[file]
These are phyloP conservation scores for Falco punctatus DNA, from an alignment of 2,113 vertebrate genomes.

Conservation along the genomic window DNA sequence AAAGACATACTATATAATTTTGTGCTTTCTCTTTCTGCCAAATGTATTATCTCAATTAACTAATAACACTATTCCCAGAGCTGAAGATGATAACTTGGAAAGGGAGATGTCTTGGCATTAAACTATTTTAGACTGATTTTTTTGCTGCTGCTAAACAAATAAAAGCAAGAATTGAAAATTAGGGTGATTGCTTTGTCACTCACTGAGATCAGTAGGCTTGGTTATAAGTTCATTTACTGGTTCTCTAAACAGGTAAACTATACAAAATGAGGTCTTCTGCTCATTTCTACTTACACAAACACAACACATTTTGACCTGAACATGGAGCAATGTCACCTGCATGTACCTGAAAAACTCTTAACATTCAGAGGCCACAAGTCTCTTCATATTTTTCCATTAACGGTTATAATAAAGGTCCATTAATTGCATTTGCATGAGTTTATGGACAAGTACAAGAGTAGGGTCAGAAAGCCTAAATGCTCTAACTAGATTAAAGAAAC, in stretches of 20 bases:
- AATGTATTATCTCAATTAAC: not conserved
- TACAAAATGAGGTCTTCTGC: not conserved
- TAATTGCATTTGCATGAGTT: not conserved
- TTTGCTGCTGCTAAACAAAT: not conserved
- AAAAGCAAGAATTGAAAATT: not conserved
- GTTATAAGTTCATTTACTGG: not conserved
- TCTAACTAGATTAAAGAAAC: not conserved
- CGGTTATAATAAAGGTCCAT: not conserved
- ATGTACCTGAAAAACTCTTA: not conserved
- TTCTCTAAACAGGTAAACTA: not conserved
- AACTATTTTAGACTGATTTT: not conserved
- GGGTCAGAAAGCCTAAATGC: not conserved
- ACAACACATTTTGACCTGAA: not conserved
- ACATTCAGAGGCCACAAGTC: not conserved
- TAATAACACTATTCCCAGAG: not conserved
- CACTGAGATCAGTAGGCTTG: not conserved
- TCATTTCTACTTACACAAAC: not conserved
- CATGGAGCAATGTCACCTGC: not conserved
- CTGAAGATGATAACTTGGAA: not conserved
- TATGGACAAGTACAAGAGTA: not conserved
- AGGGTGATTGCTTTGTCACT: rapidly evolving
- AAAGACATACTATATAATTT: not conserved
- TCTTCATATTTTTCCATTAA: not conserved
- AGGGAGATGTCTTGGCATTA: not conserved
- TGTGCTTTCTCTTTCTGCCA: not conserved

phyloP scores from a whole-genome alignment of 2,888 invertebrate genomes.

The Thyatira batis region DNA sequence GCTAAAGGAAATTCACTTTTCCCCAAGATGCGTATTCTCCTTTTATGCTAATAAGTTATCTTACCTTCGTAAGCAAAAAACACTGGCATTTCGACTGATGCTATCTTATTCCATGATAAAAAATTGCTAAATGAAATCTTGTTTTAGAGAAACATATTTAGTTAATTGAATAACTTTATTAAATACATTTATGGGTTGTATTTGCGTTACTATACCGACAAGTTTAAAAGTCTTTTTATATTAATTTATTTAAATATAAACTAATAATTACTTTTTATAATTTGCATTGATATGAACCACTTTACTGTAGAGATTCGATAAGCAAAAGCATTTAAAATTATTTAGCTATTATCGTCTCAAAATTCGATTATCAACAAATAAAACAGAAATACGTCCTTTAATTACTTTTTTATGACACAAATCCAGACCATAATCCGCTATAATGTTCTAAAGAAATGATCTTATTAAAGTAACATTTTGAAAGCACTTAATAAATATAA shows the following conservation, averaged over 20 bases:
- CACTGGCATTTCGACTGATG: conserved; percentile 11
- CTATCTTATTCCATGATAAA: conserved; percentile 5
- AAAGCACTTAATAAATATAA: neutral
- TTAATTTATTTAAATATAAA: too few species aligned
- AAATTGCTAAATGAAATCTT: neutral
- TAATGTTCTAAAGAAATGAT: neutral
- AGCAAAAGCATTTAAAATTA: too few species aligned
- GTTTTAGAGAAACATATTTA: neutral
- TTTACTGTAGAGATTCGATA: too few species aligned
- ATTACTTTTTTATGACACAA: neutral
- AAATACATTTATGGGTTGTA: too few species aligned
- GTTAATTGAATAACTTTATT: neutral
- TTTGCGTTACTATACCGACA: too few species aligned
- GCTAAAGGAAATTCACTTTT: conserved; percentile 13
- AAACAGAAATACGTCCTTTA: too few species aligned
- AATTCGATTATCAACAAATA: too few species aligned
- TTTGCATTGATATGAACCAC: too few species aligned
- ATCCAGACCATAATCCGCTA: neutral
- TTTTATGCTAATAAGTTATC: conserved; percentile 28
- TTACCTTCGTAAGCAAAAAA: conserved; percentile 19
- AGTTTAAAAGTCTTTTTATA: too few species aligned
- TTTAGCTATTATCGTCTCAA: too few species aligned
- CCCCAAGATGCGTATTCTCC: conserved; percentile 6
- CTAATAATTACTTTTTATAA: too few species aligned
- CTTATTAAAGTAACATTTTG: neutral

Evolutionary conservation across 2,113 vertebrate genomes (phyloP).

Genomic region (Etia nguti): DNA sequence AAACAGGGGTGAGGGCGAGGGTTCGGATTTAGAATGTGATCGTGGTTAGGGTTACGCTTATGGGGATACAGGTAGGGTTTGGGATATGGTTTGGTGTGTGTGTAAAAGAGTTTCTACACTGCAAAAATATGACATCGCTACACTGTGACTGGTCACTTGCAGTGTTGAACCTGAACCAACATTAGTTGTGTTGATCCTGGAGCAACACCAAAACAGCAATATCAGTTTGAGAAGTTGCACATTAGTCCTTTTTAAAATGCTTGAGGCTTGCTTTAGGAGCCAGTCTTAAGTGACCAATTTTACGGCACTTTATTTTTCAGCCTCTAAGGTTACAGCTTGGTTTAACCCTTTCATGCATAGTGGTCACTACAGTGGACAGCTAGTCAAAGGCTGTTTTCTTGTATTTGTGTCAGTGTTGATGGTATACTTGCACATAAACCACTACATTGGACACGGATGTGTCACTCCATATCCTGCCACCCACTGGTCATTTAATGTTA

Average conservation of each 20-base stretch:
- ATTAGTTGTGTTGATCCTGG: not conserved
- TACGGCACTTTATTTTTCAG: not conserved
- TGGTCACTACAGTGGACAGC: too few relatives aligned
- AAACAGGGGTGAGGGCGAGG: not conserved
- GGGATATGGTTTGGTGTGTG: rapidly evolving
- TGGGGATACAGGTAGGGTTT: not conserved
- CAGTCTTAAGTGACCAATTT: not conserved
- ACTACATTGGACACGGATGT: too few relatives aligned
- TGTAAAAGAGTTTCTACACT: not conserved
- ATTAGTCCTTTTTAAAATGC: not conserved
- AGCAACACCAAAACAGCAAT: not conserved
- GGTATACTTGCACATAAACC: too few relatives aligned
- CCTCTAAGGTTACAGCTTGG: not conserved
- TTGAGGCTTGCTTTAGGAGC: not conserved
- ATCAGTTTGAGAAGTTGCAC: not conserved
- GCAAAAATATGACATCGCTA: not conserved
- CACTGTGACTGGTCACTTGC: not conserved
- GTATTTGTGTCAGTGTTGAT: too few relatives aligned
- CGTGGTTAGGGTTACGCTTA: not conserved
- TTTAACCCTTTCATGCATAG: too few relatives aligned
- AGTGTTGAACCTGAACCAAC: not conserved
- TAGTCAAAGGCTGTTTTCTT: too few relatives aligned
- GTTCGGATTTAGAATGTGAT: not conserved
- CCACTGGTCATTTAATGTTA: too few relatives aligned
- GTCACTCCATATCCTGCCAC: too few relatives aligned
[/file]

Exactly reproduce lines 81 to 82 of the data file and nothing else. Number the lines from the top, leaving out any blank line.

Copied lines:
- CCACTGGTCATTTAATGTTA: too few relatives aligned
- GTCACTCCATATCCTGCCAC: too few relatives aligned